4. There will never be a perfect project and there will always be people who benefit from infrastructure. So, the mentality of all us austinites is since I don’t get mine therefore no one should get it. We need to unite and move forward. This is more about Austin’s future then today. Please remember that. You must start today what you need in the future. Don’t short side all of Austin because we try to find perfection in solutions. Solutions have gives and takes and good solutions are those that are implemented not those that just sit on the shelf.

    • There will never be a “perfect” project, but there will be projects that can be justified and those that cannot. The Prop1 plan fails this test miserably. It should give a clue that the most dedicated, intrepid, and knowledgeable rail transit advocates in Austin are opposing the Prop1 rail proposal.

      Rest assured that a “unity” urban rail proposal that does make good sense is being discussed and developed, and will emerge from this process.

      — ARN editor

  5. Why shouldn’t developers and companies pay for roads?

    This assumption that the government has limitless supplies of cash to build roads to support every new structure continues to be a mantra to many in the real estate and construction industries.

    But its a mantra that we have to start challenging.

    The United States has always relied largely on gasoline taxes to pay for roads and infrastructure and repairs. The result has been sprawl and transportation chaos. As long as a developer can build on any cheap land they want and get free roads and infrastructure in return, there is no incentive for that developer to care about where their project fits into the transportation puzzle. Attempts to fix this problem, like requiring transportation studies or insisting developers chip in for infrastructure needs on corridors, have been met with howls of outrage.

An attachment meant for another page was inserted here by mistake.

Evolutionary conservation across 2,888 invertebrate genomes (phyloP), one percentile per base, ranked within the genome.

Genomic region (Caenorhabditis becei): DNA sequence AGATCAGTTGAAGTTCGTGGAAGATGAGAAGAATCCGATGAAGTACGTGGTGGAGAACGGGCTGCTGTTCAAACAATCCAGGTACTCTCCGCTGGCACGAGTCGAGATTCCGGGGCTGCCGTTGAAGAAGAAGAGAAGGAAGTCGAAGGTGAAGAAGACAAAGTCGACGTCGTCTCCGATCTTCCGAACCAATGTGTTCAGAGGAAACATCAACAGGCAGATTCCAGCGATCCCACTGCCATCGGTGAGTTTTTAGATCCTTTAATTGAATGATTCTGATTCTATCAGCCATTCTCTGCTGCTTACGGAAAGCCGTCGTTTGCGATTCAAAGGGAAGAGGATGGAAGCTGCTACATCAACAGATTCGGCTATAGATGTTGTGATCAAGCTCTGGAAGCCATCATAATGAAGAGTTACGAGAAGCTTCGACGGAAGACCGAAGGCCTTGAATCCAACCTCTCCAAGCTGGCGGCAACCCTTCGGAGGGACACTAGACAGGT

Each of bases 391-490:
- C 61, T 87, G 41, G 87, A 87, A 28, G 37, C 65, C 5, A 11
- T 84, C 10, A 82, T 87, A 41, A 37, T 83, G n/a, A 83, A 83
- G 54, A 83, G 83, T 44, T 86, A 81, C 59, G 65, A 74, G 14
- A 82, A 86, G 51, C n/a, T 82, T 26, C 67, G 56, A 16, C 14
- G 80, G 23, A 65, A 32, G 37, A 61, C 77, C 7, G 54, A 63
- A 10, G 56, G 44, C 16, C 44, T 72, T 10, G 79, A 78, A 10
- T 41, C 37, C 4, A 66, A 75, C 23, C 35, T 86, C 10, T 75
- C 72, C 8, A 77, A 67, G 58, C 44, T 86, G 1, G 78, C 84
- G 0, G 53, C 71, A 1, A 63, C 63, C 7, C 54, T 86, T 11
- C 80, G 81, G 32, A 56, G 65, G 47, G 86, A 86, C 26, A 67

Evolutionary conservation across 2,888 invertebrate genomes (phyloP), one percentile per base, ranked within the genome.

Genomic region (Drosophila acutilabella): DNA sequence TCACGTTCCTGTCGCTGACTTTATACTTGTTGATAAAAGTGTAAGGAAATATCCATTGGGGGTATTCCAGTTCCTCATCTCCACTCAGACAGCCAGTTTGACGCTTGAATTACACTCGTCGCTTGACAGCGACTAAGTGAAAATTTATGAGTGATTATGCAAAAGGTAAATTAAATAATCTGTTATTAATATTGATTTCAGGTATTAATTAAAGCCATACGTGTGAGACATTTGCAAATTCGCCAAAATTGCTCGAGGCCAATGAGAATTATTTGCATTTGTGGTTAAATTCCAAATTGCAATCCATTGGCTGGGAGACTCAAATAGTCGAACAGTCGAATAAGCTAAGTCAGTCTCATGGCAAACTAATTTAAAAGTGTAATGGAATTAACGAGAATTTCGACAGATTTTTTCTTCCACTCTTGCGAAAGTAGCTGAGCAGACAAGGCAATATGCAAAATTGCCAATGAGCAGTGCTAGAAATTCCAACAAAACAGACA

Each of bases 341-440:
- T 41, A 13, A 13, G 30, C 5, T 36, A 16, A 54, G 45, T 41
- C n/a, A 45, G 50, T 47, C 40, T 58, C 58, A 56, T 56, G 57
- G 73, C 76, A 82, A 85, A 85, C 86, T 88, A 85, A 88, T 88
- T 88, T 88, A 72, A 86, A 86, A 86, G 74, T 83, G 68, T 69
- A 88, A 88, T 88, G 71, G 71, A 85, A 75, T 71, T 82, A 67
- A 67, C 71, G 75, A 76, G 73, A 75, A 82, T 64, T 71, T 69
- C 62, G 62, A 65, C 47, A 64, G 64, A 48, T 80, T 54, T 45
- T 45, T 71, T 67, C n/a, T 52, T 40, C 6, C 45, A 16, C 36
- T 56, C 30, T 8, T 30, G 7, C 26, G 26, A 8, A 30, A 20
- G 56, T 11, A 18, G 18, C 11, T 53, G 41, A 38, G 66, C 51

Unfortunately, our funding model is now failing us. Cars have become more and more efficient, using more miles of road while paying far less for gas. Meanwhile electric cars and programs like car-sharing are beginning to chip away at the very market that pays this tax. As sea change begins to cause havoc with our oil refineries in the next 25 years, we will see gas prices rise even further and then this funding model will completely break down.

    At some point, we are going to have to move past the bandaid of toll roads, and start finding new ways to fund our roads and pay for infrastructure and repairs. And since this same funding model also pays for multimodal transportation in Texas, I, for one, am glad that this author and others are starting to ask the hard question: Is the the fix to make growth pay for itself?

    -Mary Rudig
    editor, North Austin Community Newsletter


  6. “However, the West Campus is where the people are, with the third-highest residential density in Texas”

    And how many of those _students_ commute _downtown_ during rush hour?

    • Not all of them are students (more non-students staying in West Campus now than ever before); students actually work other places (I commuted with some on the 98x buses for years); and the West Campus ‘front door’ represents the key destination for everybody working at UT (the one they prefer when given a choice).

      • Yes, I’m sure a bunch of full time students living in west campus are commuting downtown at 8 in the morning and then back at 5.

        They have these little things called “classes”.

        Yes, students have jobs, but they’re much more likely to be off peak or split-shift or nighttime than 8-5 weekday.

  7. […] to Far West and to East Riverside for years. Do they need a rail line to do the exact same thing? UT should pay for East Campus urban rail ? not Austin taxpayers | _______________Austin Rail Now Putting so much money into connecting East Riverside to downtown and the UT Medical School–it […]